Album cover for The Blessed Unrest by Sara Bareilles
On Love Song and King Of Anything, Sara Bareilles had a spark that drove her to both songs and give them meaning. Songs that might have made her the queen of #firstworldproblems, they differentiated her and her music from the pack of pop and dance divas that have saturated the market these past years.
On her third album’s first single Brave, she moves more toward those divas with its more apparent subject matter and anthemic presentation. “Say what you want to say,” “I want to see you be brave,” essentially be what you want to be. It’s a timeless subject that has been trendy in recent years making Brave feel behind the times, even if Sara’s heart in the right place.
Brave is the album’s most obviously catchy song but the other tracks go beyond that as Sara’s main focus remains on the lyrics. For every Brave, she has songs like 1000 Times and Eden, songs showcase scenes and context that allow the listener to get an idea of not only what is being said but how you should feel about it.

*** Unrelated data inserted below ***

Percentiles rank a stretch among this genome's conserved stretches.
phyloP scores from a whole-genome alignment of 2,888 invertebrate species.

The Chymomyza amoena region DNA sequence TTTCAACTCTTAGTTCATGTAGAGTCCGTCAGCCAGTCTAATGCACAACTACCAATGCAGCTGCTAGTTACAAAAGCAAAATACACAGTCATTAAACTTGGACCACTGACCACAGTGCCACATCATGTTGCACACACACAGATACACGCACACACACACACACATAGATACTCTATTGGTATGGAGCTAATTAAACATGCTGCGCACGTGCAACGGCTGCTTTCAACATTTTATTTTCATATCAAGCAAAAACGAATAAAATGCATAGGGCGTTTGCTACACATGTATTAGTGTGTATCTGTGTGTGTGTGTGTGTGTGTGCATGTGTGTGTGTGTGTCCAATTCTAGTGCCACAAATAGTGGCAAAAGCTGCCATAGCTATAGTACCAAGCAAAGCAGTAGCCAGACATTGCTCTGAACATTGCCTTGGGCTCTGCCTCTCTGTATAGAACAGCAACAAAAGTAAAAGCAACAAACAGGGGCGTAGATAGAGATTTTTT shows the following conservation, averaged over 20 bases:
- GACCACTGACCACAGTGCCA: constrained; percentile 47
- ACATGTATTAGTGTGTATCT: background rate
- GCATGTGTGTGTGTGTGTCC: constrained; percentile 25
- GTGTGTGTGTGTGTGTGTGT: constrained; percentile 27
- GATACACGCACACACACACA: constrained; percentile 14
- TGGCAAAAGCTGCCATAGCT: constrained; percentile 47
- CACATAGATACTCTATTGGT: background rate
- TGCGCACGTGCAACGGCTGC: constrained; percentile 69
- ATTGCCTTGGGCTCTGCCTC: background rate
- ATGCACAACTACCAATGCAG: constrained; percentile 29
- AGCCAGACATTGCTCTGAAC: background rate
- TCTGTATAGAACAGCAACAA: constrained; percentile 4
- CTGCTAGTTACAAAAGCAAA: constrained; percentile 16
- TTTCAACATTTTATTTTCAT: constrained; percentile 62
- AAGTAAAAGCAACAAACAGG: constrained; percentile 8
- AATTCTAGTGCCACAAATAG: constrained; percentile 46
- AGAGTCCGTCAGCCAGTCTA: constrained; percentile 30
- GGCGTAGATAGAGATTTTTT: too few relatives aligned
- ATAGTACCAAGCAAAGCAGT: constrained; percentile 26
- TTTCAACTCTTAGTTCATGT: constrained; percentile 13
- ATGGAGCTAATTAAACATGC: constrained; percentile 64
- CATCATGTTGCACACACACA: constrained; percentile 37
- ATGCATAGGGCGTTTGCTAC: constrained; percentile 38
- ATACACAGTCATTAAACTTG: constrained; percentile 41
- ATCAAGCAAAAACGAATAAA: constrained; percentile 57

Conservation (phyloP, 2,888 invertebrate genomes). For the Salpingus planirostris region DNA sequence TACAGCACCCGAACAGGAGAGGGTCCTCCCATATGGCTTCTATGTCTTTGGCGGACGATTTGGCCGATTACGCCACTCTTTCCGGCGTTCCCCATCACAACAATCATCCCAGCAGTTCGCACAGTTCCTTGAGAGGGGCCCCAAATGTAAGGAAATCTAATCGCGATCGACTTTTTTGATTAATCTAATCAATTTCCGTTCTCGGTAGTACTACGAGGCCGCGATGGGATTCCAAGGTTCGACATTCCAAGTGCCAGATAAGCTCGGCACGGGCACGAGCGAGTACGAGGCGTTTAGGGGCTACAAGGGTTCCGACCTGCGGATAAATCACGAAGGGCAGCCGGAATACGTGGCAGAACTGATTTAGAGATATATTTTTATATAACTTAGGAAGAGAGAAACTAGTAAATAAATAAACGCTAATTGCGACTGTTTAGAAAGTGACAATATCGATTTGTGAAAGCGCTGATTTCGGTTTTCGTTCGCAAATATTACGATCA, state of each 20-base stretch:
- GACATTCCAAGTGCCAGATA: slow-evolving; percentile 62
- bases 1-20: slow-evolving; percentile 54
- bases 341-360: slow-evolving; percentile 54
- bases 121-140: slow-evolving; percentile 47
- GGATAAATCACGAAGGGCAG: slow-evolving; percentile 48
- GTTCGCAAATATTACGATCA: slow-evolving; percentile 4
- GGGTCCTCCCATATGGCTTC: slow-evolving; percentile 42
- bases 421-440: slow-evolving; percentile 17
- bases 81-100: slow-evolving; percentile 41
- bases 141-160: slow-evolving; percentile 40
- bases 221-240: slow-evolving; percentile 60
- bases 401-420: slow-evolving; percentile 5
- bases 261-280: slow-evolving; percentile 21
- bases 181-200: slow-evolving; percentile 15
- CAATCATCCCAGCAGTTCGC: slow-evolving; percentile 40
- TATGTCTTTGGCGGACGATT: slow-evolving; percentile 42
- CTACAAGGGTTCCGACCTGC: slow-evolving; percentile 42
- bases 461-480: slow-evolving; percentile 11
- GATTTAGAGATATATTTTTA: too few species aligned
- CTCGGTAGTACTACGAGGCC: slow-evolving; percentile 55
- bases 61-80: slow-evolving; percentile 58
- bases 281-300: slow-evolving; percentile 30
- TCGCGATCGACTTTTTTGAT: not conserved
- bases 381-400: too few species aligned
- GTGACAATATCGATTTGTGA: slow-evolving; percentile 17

Manhattan is a relationship surrendered with each verse ending with “you can have Manhattan/cause I can’t have you.” The lines preceding each leaving an indication of what is being left behind in a realistic take on any relationship that is doomed not to succeed.
On The Blessed Unrest, Sara sounds more sure of herself but she doesn’t get cocky with her delivery, rarely deviating away from the sound she’s become associated with. The album is hardly a step away from her last two records but she’s more confident in her sound, regardless of what she’s singing about.
The Blessed Unrest isn’t an instant record but there are strengths and Sara’s are with her lyrics. As she sings on Eden, “let me paint a picture for you/then I’ll have to teach you to see it.” It’s like a learning process. Not difficult or groundbreaking but worth getting lost in.
2. Chasing The sun
5. Satellite Call
6. Little Black Dress
8. 1000 Times
9. I Choose You